The OEB’s decision examined whether the proposed consolidation would have the effect of reducing the underlying cost structures involved with distributing electricity to Norfolk ratepayers. In making this assessment, the OEB noted that the large difference in size and scope of HONI and Norfolk Power made it impossible to determine the effect of the acquisition on the cost structures by simply comparing the rates of the two distributors.

Several intervenors appeared before the OEB opposing the application and argued that in applying the “no harm” test and assessing the potential impact of the transaction on Norfolk ratepayers, the OEB should consider the following:

  1. Historically, ratepayers of utilities acquired by Hydro One have experienced an increase in rates.
  2. HONI’s current operations, maintenance and administration (“OM&A”) cost per customer is higher than that of Norfolk Power.
  3. HONI’s application for 2015-19 rates, currently before the OEB, shows significant increases in HONI rates, which will affect future Norfolk Power rates.
  4. Hydro One has not substantiated adequately the various types of projected savings due to the acquisition.

The OEB rejected all four of the intervenors’ arguments, accepting instead Hydro One’s contentions that the larger electricity distributor resulting from the acquisition would likely result in lower OM&A and capital costs from efficiencies due to geographic integration, economies of scale, administrative, managerial and planning integration, and lower financing costs. The OEB did note that it could not accurately assess Hydro One’s projected cost savings as Hydro One did not provide a detailed breakdown of its calculations. The Board also made clear its expectation that:

  1. The proposed 1 per cent reduction in Norfolk rates for five years does not address the “no harm” assessment as it is not driven by any contemplated change in the underlying cost structure (thereby signalling that cost structures beyond the period of the proposed rate freeze will be assessed in future rate applications).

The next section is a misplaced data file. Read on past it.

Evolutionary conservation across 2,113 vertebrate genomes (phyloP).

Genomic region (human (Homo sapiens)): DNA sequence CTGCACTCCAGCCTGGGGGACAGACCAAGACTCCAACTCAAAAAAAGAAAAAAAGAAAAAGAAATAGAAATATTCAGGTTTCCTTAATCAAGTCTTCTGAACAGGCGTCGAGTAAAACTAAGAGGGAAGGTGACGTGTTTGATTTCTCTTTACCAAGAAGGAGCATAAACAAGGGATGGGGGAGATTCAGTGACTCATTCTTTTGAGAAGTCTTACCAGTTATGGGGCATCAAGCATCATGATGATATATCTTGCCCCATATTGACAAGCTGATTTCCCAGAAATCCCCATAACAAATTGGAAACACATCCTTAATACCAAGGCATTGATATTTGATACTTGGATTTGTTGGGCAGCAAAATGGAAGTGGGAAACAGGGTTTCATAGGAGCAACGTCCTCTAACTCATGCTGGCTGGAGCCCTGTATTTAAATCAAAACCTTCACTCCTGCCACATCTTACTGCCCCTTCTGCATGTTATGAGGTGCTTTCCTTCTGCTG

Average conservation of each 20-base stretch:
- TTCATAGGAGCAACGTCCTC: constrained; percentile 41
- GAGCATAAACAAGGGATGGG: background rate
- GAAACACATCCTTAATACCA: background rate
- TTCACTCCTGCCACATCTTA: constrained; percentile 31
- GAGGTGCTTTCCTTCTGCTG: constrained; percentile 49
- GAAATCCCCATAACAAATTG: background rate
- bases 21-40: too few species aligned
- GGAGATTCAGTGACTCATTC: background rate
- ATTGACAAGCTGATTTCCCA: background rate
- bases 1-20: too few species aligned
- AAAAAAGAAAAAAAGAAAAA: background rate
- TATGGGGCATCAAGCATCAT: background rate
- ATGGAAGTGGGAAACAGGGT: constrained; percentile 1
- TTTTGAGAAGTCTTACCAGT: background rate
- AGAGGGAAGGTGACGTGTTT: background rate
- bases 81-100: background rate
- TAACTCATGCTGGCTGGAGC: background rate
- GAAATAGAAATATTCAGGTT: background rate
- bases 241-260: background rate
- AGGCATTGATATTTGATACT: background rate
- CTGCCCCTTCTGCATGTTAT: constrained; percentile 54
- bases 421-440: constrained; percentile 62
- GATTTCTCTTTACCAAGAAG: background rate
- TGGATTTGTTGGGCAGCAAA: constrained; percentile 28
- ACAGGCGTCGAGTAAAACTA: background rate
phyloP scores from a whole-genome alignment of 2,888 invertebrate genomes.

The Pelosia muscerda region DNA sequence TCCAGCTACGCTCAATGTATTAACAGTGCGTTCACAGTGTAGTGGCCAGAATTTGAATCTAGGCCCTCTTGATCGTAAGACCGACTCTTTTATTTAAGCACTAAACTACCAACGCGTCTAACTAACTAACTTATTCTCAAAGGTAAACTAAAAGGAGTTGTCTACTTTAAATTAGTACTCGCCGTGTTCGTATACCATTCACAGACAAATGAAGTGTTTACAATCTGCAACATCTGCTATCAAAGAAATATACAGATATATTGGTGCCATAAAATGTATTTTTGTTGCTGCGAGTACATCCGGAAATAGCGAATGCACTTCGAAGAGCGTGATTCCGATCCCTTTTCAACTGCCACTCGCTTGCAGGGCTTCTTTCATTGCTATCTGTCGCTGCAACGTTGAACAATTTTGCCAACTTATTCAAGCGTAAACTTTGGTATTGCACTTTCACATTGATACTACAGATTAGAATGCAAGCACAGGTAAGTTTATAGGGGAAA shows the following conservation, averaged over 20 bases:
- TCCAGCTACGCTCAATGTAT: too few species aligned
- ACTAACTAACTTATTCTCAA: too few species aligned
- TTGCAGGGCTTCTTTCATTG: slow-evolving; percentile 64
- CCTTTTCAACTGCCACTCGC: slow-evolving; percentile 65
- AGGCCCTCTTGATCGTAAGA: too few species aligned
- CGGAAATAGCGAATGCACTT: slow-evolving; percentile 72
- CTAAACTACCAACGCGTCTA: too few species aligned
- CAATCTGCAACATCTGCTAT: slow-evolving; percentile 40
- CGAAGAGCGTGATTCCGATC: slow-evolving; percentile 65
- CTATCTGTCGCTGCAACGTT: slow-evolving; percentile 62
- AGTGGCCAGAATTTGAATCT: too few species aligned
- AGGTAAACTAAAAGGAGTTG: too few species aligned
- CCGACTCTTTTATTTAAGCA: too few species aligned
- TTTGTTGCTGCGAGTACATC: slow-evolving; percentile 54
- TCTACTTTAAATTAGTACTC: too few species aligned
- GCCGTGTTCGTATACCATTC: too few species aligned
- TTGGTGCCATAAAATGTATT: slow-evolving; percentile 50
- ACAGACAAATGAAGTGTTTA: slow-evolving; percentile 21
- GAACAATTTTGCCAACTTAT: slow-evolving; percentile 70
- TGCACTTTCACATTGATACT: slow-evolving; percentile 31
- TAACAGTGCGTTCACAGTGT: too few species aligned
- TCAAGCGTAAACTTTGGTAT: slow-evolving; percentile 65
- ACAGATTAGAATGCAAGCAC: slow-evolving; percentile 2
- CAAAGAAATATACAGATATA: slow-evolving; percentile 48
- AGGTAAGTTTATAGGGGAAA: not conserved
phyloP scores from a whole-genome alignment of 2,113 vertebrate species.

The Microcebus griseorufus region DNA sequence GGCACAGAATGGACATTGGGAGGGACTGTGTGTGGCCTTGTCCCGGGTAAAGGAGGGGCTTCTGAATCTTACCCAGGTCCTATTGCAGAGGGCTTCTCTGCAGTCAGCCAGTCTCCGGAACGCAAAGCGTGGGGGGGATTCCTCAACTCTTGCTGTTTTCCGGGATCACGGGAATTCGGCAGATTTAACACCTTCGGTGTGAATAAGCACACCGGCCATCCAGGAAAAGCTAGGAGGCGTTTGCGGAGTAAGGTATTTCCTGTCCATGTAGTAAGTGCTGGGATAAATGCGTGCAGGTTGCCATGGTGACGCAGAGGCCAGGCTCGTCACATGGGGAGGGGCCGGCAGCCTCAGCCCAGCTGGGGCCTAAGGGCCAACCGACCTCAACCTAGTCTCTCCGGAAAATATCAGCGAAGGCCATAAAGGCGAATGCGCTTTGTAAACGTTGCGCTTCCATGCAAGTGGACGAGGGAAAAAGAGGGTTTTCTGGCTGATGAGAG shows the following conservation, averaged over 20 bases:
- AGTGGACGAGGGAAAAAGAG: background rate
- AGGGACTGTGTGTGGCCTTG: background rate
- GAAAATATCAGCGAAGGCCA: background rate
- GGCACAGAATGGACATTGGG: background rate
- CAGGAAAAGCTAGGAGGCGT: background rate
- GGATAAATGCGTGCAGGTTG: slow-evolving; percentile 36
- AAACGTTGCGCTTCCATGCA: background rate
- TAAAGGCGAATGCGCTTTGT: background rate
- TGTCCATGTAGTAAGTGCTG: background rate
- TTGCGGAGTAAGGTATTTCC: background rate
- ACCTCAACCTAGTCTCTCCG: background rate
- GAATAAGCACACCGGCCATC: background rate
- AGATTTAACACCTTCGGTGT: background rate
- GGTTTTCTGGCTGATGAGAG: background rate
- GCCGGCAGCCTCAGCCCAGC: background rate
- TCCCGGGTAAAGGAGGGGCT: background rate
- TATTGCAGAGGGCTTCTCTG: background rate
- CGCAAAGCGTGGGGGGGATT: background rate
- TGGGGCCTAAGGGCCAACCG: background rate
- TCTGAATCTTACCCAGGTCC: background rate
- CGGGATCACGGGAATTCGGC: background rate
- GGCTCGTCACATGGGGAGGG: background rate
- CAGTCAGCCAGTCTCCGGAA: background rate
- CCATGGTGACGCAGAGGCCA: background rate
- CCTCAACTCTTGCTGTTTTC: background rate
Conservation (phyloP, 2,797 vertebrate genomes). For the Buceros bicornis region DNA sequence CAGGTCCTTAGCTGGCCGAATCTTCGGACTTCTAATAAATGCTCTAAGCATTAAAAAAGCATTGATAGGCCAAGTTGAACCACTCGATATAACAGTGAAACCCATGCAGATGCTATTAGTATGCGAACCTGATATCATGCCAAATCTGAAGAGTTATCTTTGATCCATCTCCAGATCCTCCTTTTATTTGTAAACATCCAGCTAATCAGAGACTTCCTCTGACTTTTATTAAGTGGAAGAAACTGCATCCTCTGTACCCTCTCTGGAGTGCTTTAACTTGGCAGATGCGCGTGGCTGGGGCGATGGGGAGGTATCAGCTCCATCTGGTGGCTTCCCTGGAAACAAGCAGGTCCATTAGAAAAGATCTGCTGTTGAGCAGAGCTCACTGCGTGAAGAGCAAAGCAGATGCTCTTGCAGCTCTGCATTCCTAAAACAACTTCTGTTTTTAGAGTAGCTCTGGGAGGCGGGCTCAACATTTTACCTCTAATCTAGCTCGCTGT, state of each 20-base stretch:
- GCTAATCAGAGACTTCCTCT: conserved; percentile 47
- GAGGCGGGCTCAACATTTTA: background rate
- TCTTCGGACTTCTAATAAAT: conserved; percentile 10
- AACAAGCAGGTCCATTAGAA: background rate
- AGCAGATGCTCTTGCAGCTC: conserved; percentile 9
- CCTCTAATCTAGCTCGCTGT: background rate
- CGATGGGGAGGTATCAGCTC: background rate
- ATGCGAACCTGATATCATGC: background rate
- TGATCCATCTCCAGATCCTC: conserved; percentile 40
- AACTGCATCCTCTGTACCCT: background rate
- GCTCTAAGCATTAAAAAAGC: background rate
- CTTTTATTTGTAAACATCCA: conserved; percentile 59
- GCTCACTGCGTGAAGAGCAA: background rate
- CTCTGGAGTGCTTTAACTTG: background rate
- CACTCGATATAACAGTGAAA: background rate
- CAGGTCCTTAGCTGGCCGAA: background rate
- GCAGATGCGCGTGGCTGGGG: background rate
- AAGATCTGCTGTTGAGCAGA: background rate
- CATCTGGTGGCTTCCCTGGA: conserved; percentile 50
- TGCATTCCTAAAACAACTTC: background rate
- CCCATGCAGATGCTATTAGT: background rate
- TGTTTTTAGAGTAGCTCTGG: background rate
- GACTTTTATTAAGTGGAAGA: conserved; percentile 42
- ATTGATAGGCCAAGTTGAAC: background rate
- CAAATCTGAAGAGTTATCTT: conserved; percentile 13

2. An assessment of projected cost structures is required.
  3. At the time of rebasing of rates, Hydro One will propose rate classes for Norfolk customers that reflect costs to service the Norfolk service area, as affected by the productivity gains arising from the consolidation.

While it is basic regulatory law that one hearing panel cannot bind a future hearing panel, the Board has made clear its expectation that rate freezes and token rate reductions will not meet a “no harm test,” and that more sustainable efficiencies must be demonstrated and are expected to benefit the ratepayers of the acquired LDC.

The total purchase price for Norfolk Power amounted to $93 million, which included a “purchase price premium” of $39.1 million over the $53.9 million book value of Norfolk Power’s assets. The  intervenors argued that the significant purchase price premium would potentially compromise the rational consolidation of the LDC sector as it “...would cause Hydro One Inc. to become a dominant buyer,” and this would be contrary to the public interest in a competitive and diverse consolidation process. The OEB rejected this argument on the basis that the premium was not a relevant consideration since such premiums are never allowed to be included in rates. In a policy set in 2007, the Board indicated that distributors applying for approval of a consolidation transaction may defer the rate rebasing of the consolidated entity for up to five years after the date of closing. The purpose of such a deferral is to allow the consolidated distributor to offset its transaction costs by reaping additional profits from the resulting cost savings. The OEB accepted the applicants’ proposal to defer rate rebasing until the approval of 2020 rates. In other words, the purchase price premium would be borne entirely by the shareholder. (Hydro One) and not recovered from ratepayers through increased electricity rates. Hydro One is, of course, wholly owned by the Province of Ontario. The Board also rejected consideration of the broader public interest in a rational and competitive consolidation process as beyond the scope of its considerations, determining instead that it would defer to the negotiations between a willing buyer and seller, subject to foreknowledge of the Board’s expectations in respect of future cost structures and rates (essentially signalling that the Board will expect sustainable and demonstrable cost reductions).

Implications from the Norfolk decision — A new “Market” standard for LDC consolidations?